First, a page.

Under the law, indigenous people own the land they have traditionally lived on and used. But across Papua New Guinea, communities like those of John Aini and Paul Pavol have seen their land taken without their consent through the abuse of Special Business and Agriculture Leases, or SABLs.
The government has used SABLs to hand more than 5.2 million hectares of customarily-owned land – approximately 12% of PNG’s total land area – to foreign-controlled logging and agricultural companies. The leases run for 99 years, meaning that the people who depended on this land have essentially lost it for good. In the face of opposition from communities like Mr Pavol’s and Mr Aini's, companies are hiring members of the PNG police force to protect their operations. These police are carrying out intimidation and violence against their own citizens while on company payrolls.
The scale of the threat SABLs pose to the legal rights and traditional livelihoods and cultures of PNG’s indigenous communities led to an international outcry in 2011. In response, the PNG government established a Commission of Inquiry into SABLs, which determined nearly all the leases reviewed were illegal. The Courts have also ruled six of the SABLs illegal and many communities continue to voice their opposition to SABLs despite the oppression they face at the hands of PNG police.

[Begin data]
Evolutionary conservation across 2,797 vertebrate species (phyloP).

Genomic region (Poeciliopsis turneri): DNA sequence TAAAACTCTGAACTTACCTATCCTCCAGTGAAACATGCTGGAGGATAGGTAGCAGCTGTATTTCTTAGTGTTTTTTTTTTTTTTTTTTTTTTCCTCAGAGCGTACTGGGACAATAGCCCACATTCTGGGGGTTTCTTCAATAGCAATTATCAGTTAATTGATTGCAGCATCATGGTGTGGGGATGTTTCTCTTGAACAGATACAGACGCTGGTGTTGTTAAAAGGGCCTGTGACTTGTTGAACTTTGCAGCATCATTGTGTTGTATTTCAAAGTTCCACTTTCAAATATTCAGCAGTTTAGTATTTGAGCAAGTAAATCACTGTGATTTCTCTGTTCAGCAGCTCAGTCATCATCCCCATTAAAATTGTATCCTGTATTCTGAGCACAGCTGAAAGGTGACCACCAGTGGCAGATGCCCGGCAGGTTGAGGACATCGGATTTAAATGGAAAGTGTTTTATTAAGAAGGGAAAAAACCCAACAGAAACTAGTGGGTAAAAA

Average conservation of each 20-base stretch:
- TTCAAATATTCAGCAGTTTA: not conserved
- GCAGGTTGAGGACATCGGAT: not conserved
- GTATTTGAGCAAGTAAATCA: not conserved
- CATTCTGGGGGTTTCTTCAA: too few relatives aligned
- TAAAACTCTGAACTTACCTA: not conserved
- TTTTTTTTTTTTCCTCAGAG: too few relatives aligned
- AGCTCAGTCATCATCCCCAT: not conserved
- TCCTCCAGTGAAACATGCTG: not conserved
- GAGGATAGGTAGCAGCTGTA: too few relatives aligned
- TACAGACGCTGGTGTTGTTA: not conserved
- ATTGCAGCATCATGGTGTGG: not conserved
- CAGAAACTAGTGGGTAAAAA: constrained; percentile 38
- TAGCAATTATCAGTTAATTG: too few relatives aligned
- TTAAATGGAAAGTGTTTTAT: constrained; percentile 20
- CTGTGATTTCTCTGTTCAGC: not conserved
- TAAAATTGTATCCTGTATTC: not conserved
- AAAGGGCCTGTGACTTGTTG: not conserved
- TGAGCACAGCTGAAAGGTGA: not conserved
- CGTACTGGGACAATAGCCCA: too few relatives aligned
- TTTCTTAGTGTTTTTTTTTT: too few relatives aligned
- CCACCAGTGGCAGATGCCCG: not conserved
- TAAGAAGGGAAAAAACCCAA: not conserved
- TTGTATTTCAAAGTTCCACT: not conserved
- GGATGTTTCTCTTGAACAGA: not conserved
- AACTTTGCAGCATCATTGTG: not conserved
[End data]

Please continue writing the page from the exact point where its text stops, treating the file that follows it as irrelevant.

Yet despite promising, in 2014 and again, in November 2016, to cancel illegal SABLs and ensure the land is returned to its rightful owners, the government has done nothing to stop logging, cancel SABLs, or return land stolen from the people.
Logging under SABLs now accounts for a third of all log exports from PNG. Vast tracts of ancient rainforest are being wiped out forever, while citizens are forced to stand by and watch while foreign logging companies, protected by PNG police, make windfall profits off land that belongs to local people. In 2015 alone, timber worth over US$70,000,000 was exported from SABL areas.